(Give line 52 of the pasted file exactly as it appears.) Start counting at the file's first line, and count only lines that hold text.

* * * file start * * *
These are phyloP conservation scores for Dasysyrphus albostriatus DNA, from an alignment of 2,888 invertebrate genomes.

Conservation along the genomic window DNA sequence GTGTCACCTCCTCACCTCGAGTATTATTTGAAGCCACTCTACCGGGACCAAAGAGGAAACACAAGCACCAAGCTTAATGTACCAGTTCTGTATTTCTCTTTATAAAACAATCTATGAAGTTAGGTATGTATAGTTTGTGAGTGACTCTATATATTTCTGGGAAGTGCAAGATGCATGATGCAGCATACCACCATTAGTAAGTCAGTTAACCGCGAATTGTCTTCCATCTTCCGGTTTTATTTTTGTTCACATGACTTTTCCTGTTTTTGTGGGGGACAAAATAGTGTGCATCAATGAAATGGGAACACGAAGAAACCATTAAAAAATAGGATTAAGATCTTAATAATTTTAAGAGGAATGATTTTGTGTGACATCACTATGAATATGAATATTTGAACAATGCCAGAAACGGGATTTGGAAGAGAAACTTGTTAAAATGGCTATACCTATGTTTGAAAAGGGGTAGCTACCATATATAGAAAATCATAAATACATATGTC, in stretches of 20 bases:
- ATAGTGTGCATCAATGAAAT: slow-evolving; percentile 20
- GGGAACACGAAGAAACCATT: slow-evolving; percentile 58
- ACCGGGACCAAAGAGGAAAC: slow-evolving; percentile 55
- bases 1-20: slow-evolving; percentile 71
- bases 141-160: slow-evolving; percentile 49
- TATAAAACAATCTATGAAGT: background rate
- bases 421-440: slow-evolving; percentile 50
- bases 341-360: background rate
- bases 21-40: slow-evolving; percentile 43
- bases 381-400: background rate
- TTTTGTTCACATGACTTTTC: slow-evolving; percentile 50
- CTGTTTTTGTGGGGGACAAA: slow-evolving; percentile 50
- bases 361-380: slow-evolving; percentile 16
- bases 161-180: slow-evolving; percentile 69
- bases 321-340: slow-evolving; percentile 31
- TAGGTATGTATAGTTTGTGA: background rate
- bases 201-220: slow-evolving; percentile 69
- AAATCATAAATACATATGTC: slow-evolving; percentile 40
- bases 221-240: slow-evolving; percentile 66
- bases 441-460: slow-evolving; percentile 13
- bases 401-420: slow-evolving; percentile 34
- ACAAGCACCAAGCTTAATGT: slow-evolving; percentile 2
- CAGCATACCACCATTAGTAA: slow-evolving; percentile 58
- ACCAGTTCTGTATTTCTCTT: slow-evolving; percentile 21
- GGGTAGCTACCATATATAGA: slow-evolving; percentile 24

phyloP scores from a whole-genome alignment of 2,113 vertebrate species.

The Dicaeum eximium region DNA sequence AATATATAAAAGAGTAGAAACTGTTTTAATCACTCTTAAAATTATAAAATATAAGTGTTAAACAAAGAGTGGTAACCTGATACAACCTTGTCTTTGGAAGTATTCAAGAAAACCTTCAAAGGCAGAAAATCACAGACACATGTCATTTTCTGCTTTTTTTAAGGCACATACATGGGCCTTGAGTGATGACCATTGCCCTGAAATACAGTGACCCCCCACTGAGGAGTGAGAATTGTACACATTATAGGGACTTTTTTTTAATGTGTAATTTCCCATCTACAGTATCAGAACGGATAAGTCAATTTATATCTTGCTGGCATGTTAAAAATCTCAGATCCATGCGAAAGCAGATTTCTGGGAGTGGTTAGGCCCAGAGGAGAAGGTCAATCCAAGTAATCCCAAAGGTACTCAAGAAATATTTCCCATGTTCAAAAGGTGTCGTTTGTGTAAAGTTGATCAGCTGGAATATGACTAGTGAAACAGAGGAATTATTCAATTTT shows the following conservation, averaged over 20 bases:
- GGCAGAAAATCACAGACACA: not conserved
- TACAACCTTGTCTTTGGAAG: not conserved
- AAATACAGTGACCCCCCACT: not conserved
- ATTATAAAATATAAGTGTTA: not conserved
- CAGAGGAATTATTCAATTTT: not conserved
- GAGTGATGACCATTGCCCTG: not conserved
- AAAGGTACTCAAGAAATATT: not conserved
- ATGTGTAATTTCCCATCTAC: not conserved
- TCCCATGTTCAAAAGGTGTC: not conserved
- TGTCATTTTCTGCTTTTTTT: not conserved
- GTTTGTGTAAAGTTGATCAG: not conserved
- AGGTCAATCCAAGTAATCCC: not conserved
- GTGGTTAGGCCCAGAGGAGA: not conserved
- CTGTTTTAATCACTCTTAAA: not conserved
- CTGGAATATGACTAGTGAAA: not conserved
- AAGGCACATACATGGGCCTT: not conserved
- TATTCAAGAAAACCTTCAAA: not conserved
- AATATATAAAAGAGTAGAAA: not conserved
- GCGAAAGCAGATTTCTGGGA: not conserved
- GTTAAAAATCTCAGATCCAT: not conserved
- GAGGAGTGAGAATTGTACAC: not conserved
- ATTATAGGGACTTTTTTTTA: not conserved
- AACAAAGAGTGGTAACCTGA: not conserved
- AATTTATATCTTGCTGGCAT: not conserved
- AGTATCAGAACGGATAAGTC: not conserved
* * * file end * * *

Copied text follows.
- AACAAAGAGTGGTAACCTGA: not conserved